A Cultural History of the Emotions in Antiquity

A Cultural History of the Emotions in Antiquity, Volume 1

by Douglas Cairns

Douglas Cairns is Professor of Classics at the University of Edinburgh, UK. He has published widely on Greek lyric and tragedy, including Bacchylides: Five Epinician Odes (2010) and Aidôs: The Psychology and Ethics of Honour and Shame in Ancient Greek Literature (1993). Author affiliation details are correct at time of print publication.

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Bloomsbury Academic, 2019
  • DOI:
  • ISBN:
    978-1-4742-0702-7 (online)

    978-1-4725-3580-1 (hardback)

    978-1-4725-1506-3 (set)

    978-1-3500-9165-8 (epdf)

    978-1-3500-9164-1 (epub)
  • Edition:
    First edition
  • Place of Publication:
  • Published Online:
A Cultural History of the Emotions in Antiquity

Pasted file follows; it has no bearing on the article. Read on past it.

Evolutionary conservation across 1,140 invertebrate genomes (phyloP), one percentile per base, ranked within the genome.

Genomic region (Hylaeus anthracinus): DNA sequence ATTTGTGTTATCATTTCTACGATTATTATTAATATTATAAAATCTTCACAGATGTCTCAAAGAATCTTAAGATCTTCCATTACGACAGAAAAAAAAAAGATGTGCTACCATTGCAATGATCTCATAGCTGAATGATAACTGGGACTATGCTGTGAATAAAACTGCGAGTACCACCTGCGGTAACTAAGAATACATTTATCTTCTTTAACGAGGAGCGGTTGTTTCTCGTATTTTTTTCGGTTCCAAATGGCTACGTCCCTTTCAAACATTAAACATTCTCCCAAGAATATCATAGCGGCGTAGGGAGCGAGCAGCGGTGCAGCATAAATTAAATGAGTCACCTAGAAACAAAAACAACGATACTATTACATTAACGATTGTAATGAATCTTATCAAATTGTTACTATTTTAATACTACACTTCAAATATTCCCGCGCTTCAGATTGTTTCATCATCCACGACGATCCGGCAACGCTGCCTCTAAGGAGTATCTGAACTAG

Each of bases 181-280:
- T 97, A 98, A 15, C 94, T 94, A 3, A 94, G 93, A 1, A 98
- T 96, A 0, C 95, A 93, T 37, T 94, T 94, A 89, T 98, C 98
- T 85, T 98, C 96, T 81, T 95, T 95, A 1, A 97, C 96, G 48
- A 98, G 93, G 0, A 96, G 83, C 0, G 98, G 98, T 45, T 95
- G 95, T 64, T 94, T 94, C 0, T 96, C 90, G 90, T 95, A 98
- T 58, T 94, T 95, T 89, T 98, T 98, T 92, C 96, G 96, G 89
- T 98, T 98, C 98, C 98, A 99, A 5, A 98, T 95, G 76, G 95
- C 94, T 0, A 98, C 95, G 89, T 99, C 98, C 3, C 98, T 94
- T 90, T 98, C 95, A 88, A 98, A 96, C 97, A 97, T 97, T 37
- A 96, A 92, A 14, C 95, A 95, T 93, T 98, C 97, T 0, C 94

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Emotions are everywhere in the ancient world: in everyday transactions, in interpersonal relationships, in religion and politics, in the objects that people use in their daily lives, and in the buildings and spaces they live in. Classical literature is rich in representations of emotion and the actions that emotions motivate, while Classical rhetoric and literary theory concentrate above all on the emotional effects that texts and performances have on readers and audiences. Greek and Roman historians weave complex narratives in which the emotions of author, narrator, historical characters, and audiences are intricately intertwined. The visual arts, music, and dance are theorized in terms of their emotional properties and effects. The West’s earliest philosophical and scientific approaches to emotion in ancient Greece and Rome engage what are still fundamental concerns. This volume surveys this vast field to demonstrate how emotion history is an indispensable aspect of the cultural history of the Greek and Roman worlds.